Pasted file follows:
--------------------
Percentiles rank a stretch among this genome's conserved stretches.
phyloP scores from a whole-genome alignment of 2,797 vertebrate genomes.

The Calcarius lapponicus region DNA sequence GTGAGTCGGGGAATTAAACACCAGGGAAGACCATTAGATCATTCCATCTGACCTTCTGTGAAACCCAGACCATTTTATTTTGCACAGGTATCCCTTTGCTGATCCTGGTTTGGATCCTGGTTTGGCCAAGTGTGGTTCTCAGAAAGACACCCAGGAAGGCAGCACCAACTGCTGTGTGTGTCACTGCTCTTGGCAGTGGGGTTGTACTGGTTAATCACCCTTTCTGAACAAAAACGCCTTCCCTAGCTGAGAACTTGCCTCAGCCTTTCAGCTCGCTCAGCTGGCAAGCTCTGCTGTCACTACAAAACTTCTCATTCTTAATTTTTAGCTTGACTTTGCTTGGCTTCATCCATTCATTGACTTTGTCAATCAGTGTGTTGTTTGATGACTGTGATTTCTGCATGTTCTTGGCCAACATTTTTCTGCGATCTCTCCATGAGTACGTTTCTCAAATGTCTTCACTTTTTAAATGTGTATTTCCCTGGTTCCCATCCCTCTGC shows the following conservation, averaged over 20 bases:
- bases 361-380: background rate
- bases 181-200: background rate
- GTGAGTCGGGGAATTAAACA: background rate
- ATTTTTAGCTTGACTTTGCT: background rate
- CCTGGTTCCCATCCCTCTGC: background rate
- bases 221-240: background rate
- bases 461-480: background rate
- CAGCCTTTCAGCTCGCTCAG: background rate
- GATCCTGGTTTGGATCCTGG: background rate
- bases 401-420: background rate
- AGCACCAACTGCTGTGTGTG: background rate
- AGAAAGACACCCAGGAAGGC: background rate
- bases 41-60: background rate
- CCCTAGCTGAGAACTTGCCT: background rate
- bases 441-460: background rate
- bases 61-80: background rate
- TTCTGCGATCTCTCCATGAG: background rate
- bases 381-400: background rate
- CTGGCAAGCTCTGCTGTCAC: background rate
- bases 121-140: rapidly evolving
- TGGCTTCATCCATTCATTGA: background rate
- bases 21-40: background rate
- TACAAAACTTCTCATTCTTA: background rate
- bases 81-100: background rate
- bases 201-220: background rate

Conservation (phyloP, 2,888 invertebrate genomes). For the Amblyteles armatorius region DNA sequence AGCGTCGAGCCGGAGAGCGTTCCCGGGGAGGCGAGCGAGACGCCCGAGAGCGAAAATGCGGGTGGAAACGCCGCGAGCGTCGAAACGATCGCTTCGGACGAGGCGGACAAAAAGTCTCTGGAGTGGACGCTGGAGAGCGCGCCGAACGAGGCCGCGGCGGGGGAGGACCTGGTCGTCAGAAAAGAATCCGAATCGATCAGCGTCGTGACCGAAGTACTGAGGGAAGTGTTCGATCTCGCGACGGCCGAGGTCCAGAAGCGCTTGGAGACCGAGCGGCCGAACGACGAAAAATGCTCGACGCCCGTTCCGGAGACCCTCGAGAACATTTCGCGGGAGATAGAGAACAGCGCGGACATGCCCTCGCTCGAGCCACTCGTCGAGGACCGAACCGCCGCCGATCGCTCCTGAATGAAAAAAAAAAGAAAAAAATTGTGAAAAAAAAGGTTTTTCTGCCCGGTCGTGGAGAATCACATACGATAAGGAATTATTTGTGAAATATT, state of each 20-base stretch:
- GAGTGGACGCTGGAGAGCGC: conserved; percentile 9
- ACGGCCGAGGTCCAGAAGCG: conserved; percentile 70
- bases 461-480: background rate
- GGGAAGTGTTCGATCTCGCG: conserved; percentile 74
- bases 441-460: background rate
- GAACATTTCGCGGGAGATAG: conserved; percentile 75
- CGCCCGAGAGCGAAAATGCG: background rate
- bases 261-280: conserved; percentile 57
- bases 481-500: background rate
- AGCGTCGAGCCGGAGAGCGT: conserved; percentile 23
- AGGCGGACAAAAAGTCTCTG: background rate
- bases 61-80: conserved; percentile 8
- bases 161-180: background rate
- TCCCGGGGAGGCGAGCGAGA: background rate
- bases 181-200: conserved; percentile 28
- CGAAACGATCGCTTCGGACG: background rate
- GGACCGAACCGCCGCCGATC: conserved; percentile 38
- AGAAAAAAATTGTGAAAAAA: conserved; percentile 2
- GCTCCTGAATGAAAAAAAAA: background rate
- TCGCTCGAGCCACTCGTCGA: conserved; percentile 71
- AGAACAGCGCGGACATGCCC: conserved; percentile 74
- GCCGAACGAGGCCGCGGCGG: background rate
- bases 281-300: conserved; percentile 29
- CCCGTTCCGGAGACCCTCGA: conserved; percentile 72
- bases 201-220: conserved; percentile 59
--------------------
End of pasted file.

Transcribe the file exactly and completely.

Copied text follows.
Percentiles rank a stretch among this genome's conserved stretches.
phyloP scores from a whole-genome alignment of 2,797 vertebrate genomes.

The Calcarius lapponicus region DNA sequence GTGAGTCGGGGAATTAAACACCAGGGAAGACCATTAGATCATTCCATCTGACCTTCTGTGAAACCCAGACCATTTTATTTTGCACAGGTATCCCTTTGCTGATCCTGGTTTGGATCCTGGTTTGGCCAAGTGTGGTTCTCAGAAAGACACCCAGGAAGGCAGCACCAACTGCTGTGTGTGTCACTGCTCTTGGCAGTGGGGTTGTACTGGTTAATCACCCTTTCTGAACAAAAACGCCTTCCCTAGCTGAGAACTTGCCTCAGCCTTTCAGCTCGCTCAGCTGGCAAGCTCTGCTGTCACTACAAAACTTCTCATTCTTAATTTTTAGCTTGACTTTGCTTGGCTTCATCCATTCATTGACTTTGTCAATCAGTGTGTTGTTTGATGACTGTGATTTCTGCATGTTCTTGGCCAACATTTTTCTGCGATCTCTCCATGAGTACGTTTCTCAAATGTCTTCACTTTTTAAATGTGTATTTCCCTGGTTCCCATCCCTCTGC shows the following conservation, averaged over 20 bases:
- bases 361-380: background rate
- bases 181-200: background rate
- GTGAGTCGGGGAATTAAACA: background rate
- ATTTTTAGCTTGACTTTGCT: background rate
- CCTGGTTCCCATCCCTCTGC: background rate
- bases 221-240: background rate
- bases 461-480: background rate
- CAGCCTTTCAGCTCGCTCAG: background rate
- GATCCTGGTTTGGATCCTGG: background rate
- bases 401-420: background rate
- AGCACCAACTGCTGTGTGTG: background rate
- AGAAAGACACCCAGGAAGGC: background rate
- bases 41-60: background rate
- CCCTAGCTGAGAACTTGCCT: background rate
- bases 441-460: background rate
- bases 61-80: background rate
- TTCTGCGATCTCTCCATGAG: background rate
- bases 381-400: background rate
- CTGGCAAGCTCTGCTGTCAC: background rate
- bases 121-140: rapidly evolving
- TGGCTTCATCCATTCATTGA: background rate
- bases 21-40: background rate
- TACAAAACTTCTCATTCTTA: background rate
- bases 81-100: background rate
- bases 201-220: background rate

Conservation (phyloP, 2,888 invertebrate genomes). For the Amblyteles armatorius region DNA sequence AGCGTCGAGCCGGAGAGCGTTCCCGGGGAGGCGAGCGAGACGCCCGAGAGCGAAAATGCGGGTGGAAACGCCGCGAGCGTCGAAACGATCGCTTCGGACGAGGCGGACAAAAAGTCTCTGGAGTGGACGCTGGAGAGCGCGCCGAACGAGGCCGCGGCGGGGGAGGACCTGGTCGTCAGAAAAGAATCCGAATCGATCAGCGTCGTGACCGAAGTACTGAGGGAAGTGTTCGATCTCGCGACGGCCGAGGTCCAGAAGCGCTTGGAGACCGAGCGGCCGAACGACGAAAAATGCTCGACGCCCGTTCCGGAGACCCTCGAGAACATTTCGCGGGAGATAGAGAACAGCGCGGACATGCCCTCGCTCGAGCCACTCGTCGAGGACCGAACCGCCGCCGATCGCTCCTGAATGAAAAAAAAAAGAAAAAAATTGTGAAAAAAAAGGTTTTTCTGCCCGGTCGTGGAGAATCACATACGATAAGGAATTATTTGTGAAATATT, state of each 20-base stretch:
- GAGTGGACGCTGGAGAGCGC: conserved; percentile 9
- ACGGCCGAGGTCCAGAAGCG: conserved; percentile 70
- bases 461-480: background rate
- GGGAAGTGTTCGATCTCGCG: conserved; percentile 74
- bases 441-460: background rate
- GAACATTTCGCGGGAGATAG: conserved; percentile 75
- CGCCCGAGAGCGAAAATGCG: background rate
- bases 261-280: conserved; percentile 57
- bases 481-500: background rate
- AGCGTCGAGCCGGAGAGCGT: conserved; percentile 23
- AGGCGGACAAAAAGTCTCTG: background rate
- bases 61-80: conserved; percentile 8
- bases 161-180: background rate
- TCCCGGGGAGGCGAGCGAGA: background rate
- bases 181-200: conserved; percentile 28
- CGAAACGATCGCTTCGGACG: background rate
- GGACCGAACCGCCGCCGATC: conserved; percentile 38
- AGAAAAAAATTGTGAAAAAA: conserved; percentile 2
- GCTCCTGAATGAAAAAAAAA: background rate
- TCGCTCGAGCCACTCGTCGA: conserved; percentile 71
- AGAACAGCGCGGACATGCCC: conserved; percentile 74
- GCCGAACGAGGCCGCGGCGG: background rate
- bases 281-300: conserved; percentile 29
- CCCGTTCCGGAGACCCTCGA: conserved; percentile 72
- bases 201-220: conserved; percentile 59